Egypt stocks down, protester morale up as they prepare for Friday
Egypt's benchmark stock index plunged as much as 10 percent today, amid wild rumors that businessmen close to President Hosni Mubarak were preparing to flee the country and as protesters vowed to take to the streets once again in large numbers following afternoon prayers tomorrow.Skip to next paragraph
Dan Murphy is a staff writer for the Monitor's international desk, focused on the Middle East. Murphy, who has reported from Iraq, Afghanistan, Egypt, and more than a dozen other countries, writes and edits Backchannels. The focus? War and international relations, leaning toward things Middle East.
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Small groups of protesters clashed with police in Cairo and in Suez, the port city along the strategic canal that links the Red Sea to the Mediterranean, demonstrators torched a police post, furious at the killings and arrests of demonstrators earlier in the week, Al Jazeera reports. Today appears to have been far calmer than Tuesday and Wednesday, but the simple fact that protesters have maintained a presence on the streets in face of a strong government crackdown has put them in uncharted territory. Monitor Correspondent Kristen Chick captured the mood among demonstrators in this piece from yesterday:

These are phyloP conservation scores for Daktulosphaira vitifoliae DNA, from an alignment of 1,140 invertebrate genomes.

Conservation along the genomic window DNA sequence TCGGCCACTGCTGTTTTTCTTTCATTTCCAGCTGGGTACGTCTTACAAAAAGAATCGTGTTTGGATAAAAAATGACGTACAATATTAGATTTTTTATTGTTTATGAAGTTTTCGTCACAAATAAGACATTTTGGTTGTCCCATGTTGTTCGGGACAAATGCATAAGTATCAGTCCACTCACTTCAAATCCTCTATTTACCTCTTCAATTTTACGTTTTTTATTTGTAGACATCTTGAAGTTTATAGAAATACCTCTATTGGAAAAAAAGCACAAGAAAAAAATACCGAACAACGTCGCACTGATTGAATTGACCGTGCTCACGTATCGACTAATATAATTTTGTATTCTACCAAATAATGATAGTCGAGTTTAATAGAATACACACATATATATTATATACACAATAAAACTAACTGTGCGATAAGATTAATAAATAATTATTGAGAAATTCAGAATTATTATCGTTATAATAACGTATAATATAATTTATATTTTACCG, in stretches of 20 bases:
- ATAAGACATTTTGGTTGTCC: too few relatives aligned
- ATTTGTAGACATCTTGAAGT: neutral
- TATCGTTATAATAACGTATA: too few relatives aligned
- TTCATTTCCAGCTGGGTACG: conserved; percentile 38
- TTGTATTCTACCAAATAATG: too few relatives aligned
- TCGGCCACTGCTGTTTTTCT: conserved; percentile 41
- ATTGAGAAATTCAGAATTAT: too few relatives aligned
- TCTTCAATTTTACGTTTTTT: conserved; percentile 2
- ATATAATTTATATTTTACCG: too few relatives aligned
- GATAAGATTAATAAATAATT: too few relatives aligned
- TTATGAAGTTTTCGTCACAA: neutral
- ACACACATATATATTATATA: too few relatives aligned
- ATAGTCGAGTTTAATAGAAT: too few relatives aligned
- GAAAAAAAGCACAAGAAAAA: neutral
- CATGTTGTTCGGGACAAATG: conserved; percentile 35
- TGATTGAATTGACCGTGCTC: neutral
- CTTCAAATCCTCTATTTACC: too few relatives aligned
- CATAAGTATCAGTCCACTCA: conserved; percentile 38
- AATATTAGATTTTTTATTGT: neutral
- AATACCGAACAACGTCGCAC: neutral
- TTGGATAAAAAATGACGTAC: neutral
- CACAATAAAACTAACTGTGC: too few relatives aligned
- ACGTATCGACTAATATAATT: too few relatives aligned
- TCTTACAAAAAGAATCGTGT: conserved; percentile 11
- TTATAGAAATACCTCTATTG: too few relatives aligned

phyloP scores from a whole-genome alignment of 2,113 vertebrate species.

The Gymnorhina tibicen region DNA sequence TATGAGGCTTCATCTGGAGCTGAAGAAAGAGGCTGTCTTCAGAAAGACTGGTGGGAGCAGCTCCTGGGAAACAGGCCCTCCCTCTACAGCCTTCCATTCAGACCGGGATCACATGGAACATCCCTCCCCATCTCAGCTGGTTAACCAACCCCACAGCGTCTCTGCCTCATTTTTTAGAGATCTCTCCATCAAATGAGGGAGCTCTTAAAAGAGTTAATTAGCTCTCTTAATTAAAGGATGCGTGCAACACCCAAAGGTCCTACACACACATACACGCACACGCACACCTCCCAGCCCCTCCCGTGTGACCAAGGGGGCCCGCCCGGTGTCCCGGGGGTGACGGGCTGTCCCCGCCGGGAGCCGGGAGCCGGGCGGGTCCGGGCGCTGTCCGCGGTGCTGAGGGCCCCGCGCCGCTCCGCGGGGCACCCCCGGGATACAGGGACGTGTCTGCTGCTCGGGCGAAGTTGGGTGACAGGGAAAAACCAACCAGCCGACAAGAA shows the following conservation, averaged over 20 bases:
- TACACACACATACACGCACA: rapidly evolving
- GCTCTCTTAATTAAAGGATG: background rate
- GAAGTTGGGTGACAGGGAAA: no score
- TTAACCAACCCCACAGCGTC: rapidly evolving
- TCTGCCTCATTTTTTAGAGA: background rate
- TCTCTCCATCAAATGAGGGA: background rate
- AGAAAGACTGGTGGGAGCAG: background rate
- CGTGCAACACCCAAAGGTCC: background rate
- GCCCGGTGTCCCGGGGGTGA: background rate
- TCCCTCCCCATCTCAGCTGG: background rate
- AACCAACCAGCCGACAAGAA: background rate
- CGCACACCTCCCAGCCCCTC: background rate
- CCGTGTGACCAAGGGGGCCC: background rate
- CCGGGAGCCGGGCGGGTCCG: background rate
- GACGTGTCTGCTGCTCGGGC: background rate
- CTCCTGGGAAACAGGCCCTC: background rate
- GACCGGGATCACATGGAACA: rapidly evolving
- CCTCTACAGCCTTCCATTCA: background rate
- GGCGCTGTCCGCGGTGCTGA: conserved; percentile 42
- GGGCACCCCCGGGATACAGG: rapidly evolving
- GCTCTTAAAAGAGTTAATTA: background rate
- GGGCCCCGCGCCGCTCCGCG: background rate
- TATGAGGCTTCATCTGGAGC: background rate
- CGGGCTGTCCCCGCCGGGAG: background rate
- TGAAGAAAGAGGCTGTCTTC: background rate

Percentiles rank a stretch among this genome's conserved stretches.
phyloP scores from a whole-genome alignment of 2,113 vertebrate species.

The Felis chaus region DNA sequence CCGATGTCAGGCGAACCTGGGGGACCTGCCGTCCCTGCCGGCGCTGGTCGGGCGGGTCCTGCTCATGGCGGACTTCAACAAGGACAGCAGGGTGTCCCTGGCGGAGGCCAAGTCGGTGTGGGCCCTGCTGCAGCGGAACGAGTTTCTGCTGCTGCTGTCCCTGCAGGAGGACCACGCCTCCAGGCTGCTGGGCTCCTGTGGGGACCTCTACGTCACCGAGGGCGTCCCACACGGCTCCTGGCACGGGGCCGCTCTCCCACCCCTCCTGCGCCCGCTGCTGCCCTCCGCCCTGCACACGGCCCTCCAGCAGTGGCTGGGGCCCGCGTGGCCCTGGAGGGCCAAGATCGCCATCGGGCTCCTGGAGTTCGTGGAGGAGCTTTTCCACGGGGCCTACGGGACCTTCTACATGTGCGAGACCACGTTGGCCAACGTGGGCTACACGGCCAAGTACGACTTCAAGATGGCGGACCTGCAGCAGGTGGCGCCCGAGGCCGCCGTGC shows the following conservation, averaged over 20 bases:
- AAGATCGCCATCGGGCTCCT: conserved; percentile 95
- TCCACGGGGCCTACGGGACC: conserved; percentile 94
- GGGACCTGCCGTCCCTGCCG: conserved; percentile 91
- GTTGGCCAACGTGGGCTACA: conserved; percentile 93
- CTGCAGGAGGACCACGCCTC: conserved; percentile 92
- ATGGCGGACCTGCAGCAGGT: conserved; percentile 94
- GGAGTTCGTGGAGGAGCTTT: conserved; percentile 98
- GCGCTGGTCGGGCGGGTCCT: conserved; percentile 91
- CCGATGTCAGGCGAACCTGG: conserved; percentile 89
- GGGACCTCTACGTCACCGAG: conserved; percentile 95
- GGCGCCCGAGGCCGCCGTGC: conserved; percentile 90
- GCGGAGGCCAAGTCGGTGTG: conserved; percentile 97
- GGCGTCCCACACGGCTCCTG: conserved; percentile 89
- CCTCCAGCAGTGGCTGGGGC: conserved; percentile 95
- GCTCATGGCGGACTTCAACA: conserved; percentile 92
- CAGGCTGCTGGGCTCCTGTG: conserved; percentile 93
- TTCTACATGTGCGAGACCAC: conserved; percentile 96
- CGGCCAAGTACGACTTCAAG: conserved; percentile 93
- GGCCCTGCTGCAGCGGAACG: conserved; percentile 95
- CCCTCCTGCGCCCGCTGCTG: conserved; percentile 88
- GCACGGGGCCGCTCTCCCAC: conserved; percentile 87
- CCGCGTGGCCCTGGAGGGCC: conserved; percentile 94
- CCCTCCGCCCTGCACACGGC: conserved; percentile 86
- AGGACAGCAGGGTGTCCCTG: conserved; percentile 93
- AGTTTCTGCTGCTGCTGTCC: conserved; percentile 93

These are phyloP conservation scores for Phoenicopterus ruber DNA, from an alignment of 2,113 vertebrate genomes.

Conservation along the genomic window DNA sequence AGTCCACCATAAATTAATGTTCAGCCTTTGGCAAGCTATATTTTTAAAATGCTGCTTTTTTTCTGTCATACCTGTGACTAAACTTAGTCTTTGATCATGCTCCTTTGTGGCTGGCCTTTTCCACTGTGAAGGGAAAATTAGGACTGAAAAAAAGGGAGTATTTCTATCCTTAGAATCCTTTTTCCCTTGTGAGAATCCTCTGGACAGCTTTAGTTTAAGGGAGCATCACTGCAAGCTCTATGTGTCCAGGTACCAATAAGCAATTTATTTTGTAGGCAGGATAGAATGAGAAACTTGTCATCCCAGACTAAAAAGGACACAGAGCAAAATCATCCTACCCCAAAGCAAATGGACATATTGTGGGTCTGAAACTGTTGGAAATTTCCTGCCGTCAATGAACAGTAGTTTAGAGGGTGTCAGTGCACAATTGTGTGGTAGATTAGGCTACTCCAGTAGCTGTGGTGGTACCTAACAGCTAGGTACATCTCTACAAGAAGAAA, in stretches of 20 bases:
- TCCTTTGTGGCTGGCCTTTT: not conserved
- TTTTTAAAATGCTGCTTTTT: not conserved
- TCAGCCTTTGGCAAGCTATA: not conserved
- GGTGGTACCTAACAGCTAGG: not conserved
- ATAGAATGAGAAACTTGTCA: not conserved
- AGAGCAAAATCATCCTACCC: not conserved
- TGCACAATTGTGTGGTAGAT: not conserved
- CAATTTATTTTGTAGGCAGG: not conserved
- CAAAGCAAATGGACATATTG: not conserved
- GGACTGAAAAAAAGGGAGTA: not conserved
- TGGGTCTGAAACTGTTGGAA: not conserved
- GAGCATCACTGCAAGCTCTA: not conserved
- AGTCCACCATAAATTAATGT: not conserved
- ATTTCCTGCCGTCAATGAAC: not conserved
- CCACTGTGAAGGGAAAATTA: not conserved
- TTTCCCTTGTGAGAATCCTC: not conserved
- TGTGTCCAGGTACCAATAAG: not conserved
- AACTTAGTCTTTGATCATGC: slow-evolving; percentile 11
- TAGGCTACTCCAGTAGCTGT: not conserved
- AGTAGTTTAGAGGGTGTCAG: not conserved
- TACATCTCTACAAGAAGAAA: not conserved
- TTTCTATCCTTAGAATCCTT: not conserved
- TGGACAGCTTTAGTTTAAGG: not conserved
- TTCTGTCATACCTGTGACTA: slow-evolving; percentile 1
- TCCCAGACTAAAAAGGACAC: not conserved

"This is Egyptian democracy!” shouted one young man, pointing at a bandage on his forehead from a wound he suffered when police beat him at Tuesday’s protest. “I came out again today to say we want freedom for our country. I will come tomorrow. If it takes a year, I will stay for a year. We will die in the streets if we have to.”
Friday and Saturday are the weekly holidays in Egypt and demonstrators are vowing a massive turnout after noon prayers tomorrow. Mohamed ElBaradei, the former head of the International Atomic Energy Agency who has emerged in the past year as a campaigner for political reform in Egypt, told Reuters he was returning to Egypt from his home in Vienna today and that he planned to join Friday's protests.